Aeration do’s and don’ts

Crews performing aeration should take care to survey the area and remove any obstacles or hazards. (Photo: Billy Goat)
Crews performing aeration should take care to survey the area and remove any obstacles or hazards. (Photo: Billy Goat)

With spring may come the need for aeration. While warm-season aeration may not start until later in the spring, aeration may start for cool-season grasses very soon.

Remember, says Brandon King, product manager for Billy Goat, “There is no ‘single thing’ that should or should not be done before, during or after aeration. There are ‘several’ important things to consider.”

King and Ron Scheffler, senior product manager for Ryan, reveal what you should and shouldn’t do during aeration.


  • Do mow the lawn before aerating to maximize the effectiveness of aeration. – RS
  • Do ensure the property has been watered the night before aeration to help to maximize the depth of plug pulled. Ask the homeowner or property manager to facilitate this. – BK
    Do mark sprinkler heads and obstacles. This prevents costly repairs to damaged items hit with the aerator. – BK
  • It’s best to aerate before you apply preemergent herbicides, rather than after. Aerating after an herbicide application can reduce the chemical barrier formed by the herbicide, allowing weeds to germinate. – RS
  • Do inspect tines for wear and damage to protect from doing a subpar aeration job. – BS
  • Do select proper tines for the property you’re aerating with proper spikes/coring/venting. – BK
  • Do carry spare tines, as damage can occur to tines during aeration, and having extra available on the job site saves on downtime. – BK
  • Do communicate with your clients about the benefits of aeration. Communicating to customers can be as simple as mailers, door hangings or emailing if customers prefer. A shortlist on the benefits of aeration can go a long way, and your customers may be especially interested in improving their lawn since people are spending more time at home recently. – RS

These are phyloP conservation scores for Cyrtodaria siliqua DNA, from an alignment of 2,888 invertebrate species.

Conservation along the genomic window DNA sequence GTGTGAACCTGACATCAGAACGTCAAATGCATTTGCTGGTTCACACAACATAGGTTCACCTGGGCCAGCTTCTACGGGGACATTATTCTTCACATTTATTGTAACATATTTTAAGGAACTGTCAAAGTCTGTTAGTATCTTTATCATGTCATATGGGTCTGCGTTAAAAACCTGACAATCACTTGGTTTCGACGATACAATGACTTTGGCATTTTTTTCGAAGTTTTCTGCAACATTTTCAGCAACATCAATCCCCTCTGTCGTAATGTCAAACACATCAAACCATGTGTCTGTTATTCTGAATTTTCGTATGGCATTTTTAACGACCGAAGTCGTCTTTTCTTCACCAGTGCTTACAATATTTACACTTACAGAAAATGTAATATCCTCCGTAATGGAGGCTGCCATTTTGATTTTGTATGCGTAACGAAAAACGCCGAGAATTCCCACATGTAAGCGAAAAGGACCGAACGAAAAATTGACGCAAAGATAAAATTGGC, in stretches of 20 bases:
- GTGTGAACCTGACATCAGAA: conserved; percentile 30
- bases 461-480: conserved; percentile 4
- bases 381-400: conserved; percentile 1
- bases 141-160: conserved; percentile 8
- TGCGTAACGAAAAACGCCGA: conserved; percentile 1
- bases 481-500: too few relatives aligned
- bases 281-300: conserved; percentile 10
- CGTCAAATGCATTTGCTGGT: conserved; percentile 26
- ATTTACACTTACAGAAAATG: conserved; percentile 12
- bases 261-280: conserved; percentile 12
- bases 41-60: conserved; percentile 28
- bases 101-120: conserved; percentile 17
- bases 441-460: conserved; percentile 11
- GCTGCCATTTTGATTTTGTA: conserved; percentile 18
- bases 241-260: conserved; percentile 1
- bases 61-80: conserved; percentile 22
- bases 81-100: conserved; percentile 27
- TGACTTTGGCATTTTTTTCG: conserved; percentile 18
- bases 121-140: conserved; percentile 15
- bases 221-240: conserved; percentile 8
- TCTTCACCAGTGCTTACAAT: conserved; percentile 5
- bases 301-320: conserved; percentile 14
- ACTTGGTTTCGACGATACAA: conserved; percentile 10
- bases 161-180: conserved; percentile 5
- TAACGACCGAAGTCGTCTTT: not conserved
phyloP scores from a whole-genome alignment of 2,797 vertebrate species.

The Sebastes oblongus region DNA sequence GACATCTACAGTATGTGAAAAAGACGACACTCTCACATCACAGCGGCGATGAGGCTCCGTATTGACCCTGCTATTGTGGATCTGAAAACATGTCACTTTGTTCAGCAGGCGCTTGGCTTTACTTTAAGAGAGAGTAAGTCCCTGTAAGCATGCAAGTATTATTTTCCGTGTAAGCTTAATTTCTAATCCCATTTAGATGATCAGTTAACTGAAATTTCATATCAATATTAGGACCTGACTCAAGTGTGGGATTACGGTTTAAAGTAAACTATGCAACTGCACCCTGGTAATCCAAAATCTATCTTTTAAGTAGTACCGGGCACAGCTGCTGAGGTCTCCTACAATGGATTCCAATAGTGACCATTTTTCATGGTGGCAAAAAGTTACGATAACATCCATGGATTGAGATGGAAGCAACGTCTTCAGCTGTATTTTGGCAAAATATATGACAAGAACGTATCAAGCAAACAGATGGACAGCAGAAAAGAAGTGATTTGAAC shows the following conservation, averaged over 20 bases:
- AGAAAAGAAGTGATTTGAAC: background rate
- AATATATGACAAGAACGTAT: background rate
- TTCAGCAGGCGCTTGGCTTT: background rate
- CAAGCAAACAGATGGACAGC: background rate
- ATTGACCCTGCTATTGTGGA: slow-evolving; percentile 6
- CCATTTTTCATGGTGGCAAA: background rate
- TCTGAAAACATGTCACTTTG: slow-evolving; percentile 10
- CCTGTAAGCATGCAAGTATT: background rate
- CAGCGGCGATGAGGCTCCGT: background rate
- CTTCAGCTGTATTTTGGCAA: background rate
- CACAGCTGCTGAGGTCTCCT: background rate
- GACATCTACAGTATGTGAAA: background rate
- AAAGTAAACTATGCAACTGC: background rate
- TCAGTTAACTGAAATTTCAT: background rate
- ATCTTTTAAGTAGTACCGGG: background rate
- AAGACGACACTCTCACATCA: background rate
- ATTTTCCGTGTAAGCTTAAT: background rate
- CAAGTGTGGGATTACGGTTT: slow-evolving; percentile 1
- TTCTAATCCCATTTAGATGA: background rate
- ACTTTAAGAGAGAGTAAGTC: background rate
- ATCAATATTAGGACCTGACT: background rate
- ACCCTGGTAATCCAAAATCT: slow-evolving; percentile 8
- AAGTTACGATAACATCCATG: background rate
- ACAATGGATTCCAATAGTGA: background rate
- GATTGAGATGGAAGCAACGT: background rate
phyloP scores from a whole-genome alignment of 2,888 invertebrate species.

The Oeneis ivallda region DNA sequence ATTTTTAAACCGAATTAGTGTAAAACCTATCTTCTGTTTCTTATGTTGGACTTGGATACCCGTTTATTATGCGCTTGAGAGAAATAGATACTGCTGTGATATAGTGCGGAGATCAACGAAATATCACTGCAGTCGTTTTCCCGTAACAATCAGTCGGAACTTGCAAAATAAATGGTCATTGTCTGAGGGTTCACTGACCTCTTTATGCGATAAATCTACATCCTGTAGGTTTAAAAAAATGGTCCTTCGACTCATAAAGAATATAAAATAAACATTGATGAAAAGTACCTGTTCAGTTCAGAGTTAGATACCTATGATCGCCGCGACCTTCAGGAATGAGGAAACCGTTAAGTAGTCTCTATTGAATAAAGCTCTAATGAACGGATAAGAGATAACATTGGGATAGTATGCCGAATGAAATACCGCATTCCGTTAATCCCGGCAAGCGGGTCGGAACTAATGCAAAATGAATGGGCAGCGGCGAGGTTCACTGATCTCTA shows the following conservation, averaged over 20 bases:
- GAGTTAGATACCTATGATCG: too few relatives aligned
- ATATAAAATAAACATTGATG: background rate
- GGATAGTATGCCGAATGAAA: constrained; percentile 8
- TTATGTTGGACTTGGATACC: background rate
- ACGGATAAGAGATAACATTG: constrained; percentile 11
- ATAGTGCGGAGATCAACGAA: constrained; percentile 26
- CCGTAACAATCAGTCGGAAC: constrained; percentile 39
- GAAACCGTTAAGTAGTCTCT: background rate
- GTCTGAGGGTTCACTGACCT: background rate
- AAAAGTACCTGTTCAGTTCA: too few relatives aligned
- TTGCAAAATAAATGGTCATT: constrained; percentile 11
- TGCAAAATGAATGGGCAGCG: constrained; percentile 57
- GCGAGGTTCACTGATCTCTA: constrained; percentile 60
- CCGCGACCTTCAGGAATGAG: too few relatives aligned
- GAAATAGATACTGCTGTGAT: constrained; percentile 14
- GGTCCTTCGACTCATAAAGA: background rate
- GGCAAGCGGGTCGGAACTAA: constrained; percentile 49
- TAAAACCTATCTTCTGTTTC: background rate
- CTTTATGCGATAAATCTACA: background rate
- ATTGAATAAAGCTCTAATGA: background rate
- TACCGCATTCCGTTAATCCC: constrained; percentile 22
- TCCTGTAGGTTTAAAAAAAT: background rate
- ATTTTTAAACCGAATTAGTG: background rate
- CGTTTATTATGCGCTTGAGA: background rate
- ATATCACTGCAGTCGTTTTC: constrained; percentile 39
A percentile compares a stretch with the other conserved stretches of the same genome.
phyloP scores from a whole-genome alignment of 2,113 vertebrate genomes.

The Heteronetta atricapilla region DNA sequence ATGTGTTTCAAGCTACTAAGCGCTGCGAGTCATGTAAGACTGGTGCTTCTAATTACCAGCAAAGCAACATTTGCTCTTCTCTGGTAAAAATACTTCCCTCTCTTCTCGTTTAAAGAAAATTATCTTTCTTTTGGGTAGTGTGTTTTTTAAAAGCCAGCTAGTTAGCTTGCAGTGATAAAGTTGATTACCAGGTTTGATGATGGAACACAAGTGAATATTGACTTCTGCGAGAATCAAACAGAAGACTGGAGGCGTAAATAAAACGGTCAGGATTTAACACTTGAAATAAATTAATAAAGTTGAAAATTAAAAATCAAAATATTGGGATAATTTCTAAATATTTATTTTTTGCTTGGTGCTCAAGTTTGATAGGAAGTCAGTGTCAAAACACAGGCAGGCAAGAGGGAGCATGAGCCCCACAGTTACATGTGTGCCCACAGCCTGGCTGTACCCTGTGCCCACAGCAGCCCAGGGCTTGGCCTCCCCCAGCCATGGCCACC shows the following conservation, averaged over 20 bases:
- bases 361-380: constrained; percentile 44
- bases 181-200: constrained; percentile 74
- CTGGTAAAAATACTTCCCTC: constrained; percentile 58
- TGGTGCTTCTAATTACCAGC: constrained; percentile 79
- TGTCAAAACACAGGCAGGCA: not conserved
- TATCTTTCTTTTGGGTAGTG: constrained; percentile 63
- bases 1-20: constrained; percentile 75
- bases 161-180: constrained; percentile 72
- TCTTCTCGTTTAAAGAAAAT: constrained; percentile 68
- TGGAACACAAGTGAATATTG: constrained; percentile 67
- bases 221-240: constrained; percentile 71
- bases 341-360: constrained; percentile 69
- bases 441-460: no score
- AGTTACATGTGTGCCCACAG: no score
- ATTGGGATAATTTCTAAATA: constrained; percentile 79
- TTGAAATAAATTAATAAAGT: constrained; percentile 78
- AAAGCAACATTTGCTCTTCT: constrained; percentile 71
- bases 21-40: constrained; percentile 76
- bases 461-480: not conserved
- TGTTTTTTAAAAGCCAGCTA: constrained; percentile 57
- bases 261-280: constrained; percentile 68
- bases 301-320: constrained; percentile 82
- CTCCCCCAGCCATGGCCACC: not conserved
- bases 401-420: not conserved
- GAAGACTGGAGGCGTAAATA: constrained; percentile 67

• Don’t overwater, but the lawn should be moist to allow the aerator tines to slip into the soil easier. – RS
  • Don’t put down grass seed or fertilizer before aeration. This is to be done after aeration for seed and soil contact benefits. – BK
  • Don’t aerate during a drought or high heat times of the season. The added stress to the lawn during these times will cause damage. – BK
  • Don’t aerate recently installed sod for at least 12 months. Give the grass a season for the roots to take hold; aerating too early could pull the sod up. – BK


  • Do take the time to ensure safety and proper operation during aeration. Hurried work can lead to turf tear and improper machine use, which often leads to repairs to the lawn and equipment. – RS
  • Do spend extra time on dead or bare areas to properly repair and seed. This ensures better seed to soil contact and better results. – BK


  • Don’t drive the aerator over obstacles like sprinkler heads, control boxes or rocks. Damage will occur to the property and the aerator that will affect the profitability of the job. – BK
  • Don’t walk too much on lawns after aeration to allow new grass to grow if you seed during aerating. – RK
  • Don’t drive the aerator on driveways or sidewalks without the tines raised as damage will occur to the aerator. – BK


  • Do remove cores if the lawn type will sustain damage from leaving the cores, such as with some warm-season grasses. – BK
  • Do apply fertilizer after aeration; it helps the lawn compete against weeds. – RS
  • Do put down grass seed to fill in bare spots. – BK
  • Do water the lawn to help break the cores down if not being collected, which is also required if seed has been applied. – BK


  • Don’t mow the lawn within 10 days after aeration. (Aerating) is stressful to the lawn in the short term and healthy in the long term; cutting the lawn directly after causes more stress and can cause damage. – BK
  • Don’t pick up the cores. A landscaper should leave the plugs on the lawn’s surface. The plugs will break down soon enough and provide plenty of nutrients to the turf. – RS
Christina Herrick headshot (Photo: LM Staff)

Christina Herrick

Christina Herrick is a former Editor for Landscape Management. A Journalist graduate from Ohio Northern University, Christina is known for sharing her insightful experiences on the road with her audience.

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